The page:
Furthermore, John’s article is a transcription of the conversation; he had with Rand, so it is 100% human voice no keyword’s shoved in there for ranking. Showing us context is something Google looks for not just keywords.

      Sorry for the rant I do not understand why you would slam something that is extremely valuable the furthest thing from being outdated.

      Please place your teeth in a box before shipping, and I excuse my use of old English.

  5. Thank you very much for your article. A few days ago I was talking about this in my blog. Not only must we enter keywords, we must make content integrated into our global strategy. Thank you.

    1. Hola Raul, I would actually change what you said to say that we are not entering keywords into anything, but integrating our keyword strategy into our broader strategy.

  6. Hello from chilly Montana, USA

    Thanks for caring and sharing. It is so much easier for me just to write content without worrying about SEO. I appreciate that is appropriate.

    Judy Helm Wright–Author/blogger/Intuitive Wise Woman

    1. Hi Judy, that’s not at all what I was saying. It sounds like you’re actually doing what I’m saying not to do – write content and then try to layer on SEO later. Instead, you need to do the research ahead of time to find the topics people are searching for then write naturally while taking into account the terms you are trying to rank for.

  7. I started a blog for my newest business a couple years ago simply because someone said I simply “must” have one for my site. I really didn’t feel like writing for it though, so would just occasionally get inspired to put something up.

    Then at one point I decided to start doing webinars and whoa, did I set myself up for a ridiculous amount of research and testing. I went through trials of so many different types of webinar software, even doing actual webinars with a few.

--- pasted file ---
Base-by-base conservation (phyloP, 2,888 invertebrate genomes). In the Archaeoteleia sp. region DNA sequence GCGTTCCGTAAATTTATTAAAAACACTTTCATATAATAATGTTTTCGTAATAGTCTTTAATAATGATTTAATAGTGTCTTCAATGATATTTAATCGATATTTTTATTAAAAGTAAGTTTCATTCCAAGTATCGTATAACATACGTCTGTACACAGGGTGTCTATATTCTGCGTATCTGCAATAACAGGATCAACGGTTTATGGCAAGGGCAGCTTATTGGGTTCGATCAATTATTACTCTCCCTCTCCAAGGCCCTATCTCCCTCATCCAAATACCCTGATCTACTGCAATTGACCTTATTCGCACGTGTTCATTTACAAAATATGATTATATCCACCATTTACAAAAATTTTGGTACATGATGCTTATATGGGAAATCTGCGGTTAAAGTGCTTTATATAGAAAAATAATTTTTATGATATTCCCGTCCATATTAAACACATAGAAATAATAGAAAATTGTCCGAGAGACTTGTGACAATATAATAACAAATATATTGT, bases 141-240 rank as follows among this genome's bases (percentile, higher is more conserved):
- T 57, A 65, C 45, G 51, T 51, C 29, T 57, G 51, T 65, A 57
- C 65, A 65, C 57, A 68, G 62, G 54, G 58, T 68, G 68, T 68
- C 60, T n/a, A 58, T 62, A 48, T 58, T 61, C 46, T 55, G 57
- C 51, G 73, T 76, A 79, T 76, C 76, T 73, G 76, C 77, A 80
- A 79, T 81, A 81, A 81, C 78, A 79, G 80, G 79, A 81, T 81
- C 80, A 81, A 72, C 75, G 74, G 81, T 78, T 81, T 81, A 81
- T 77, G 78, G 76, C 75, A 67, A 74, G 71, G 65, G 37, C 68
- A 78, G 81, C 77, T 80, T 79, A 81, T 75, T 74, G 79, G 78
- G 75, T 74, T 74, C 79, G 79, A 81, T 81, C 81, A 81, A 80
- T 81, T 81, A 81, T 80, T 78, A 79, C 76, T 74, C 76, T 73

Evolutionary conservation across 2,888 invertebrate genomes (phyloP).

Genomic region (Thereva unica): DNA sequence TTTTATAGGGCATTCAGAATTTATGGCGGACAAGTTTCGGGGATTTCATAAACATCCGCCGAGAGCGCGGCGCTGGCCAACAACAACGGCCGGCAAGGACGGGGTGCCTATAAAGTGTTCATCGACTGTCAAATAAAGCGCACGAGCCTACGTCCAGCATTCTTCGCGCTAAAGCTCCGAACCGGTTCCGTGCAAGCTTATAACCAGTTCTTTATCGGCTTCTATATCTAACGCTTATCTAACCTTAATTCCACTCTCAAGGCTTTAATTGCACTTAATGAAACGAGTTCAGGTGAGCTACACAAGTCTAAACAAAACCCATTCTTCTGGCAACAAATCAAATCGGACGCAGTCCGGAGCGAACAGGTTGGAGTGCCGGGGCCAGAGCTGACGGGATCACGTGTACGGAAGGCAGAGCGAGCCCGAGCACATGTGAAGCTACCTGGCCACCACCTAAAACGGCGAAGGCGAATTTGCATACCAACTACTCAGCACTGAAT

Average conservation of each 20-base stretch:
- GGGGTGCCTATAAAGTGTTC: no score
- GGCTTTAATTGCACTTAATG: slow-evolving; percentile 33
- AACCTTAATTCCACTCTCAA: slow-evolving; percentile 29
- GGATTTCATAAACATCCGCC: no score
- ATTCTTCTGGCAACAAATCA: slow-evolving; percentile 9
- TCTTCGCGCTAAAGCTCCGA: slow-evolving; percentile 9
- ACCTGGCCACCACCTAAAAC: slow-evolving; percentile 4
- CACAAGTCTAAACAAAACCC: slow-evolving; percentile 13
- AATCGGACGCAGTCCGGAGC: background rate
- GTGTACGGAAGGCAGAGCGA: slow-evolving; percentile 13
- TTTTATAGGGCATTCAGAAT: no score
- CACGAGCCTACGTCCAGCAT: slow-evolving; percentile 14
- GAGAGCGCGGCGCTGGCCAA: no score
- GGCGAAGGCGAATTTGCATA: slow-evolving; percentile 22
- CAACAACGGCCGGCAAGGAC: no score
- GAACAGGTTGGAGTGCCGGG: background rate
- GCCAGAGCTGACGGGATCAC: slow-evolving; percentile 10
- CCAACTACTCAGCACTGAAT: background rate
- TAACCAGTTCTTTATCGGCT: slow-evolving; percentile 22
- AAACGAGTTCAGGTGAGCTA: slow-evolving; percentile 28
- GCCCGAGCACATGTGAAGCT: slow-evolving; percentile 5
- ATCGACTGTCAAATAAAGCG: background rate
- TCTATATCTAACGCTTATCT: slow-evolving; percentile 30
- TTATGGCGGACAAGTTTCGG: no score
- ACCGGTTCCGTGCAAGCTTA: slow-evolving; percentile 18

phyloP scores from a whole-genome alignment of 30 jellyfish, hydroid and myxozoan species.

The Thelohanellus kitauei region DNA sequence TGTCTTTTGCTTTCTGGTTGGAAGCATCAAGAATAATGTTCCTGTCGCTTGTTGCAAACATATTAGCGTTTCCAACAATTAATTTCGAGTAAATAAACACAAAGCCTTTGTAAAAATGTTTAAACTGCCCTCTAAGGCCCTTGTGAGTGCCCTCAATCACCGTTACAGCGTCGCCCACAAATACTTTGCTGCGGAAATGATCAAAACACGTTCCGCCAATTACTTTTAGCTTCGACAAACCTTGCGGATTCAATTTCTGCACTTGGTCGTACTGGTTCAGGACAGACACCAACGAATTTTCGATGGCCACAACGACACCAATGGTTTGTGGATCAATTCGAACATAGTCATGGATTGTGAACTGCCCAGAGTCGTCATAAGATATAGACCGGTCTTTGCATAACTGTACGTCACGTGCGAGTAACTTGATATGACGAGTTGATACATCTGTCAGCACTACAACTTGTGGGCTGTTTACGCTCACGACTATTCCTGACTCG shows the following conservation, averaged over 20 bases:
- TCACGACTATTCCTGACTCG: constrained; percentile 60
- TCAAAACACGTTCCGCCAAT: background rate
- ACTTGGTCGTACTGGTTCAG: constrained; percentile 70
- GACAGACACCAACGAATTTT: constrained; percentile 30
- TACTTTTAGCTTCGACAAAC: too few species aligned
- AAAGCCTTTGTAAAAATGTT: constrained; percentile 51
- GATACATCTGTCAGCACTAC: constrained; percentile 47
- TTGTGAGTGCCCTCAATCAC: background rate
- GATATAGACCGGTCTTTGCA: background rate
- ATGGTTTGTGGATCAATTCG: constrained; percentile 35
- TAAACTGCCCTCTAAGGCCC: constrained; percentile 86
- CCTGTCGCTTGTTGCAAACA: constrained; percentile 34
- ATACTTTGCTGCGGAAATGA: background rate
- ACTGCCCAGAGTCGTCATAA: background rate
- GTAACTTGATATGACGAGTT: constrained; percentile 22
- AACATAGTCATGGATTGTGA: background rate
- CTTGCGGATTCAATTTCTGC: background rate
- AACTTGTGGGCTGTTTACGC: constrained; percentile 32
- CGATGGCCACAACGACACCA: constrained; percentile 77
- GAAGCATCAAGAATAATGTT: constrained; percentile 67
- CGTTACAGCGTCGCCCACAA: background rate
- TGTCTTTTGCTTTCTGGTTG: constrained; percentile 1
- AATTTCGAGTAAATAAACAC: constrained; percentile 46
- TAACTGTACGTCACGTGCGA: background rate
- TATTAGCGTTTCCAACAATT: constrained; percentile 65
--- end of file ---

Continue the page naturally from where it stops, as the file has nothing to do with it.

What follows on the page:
After I was done, I was haggard. And was inspired to write up the entire experience to save others the hell I’d been through. And that’s pretty much the tone of the entire 3000 work piece.

    Well wouldn’t you know, that’s the one article on that site that generates all search engine traffic. Often it is for names of some products I review that are in the title, but often it is for what to me seem like random words throughout.

    I do know some SEO, and did use SEO practices in all my other articles, but none of them rank. This one I wrote with only a thought of SEO in header tags, the description and image alt tags, and not going after one keyword. I simply put relevant words for the topic in those places. Basically, it’s simply a well-written, comprehensive article on the topic because I really knew what I was talking about and thorough enough to give people actionable info.

    I wound up with almost 300 comments on that article, including some from the makers of the software. I did nothing to build backlinks, but two years later I still get traffic for that article (though suddenly a LOT less as of about a month ago… not sure what happened there).

    I say all of this to elucidate the points being made in this article. While I probably could have thought more about SEO from the start, I knew enough to include it in key places as I wrote the article. And I definitely included lots of related terms that formed a web of seo relevance on the topic. And it was long. I paid attention to things like title and description length. And both people and search engines liked it.

    Not sure how I got away with having no backlinks, or at least none I was responsible for being out there. Maybe that’s what caused Google to smite me about a month ago, if Google increased the priority of that in October.

    Thanks for confirming what I was piecing together from that experience, but hadn’t completely clarified. This really helps clarify what to duplicate from that experience going forward.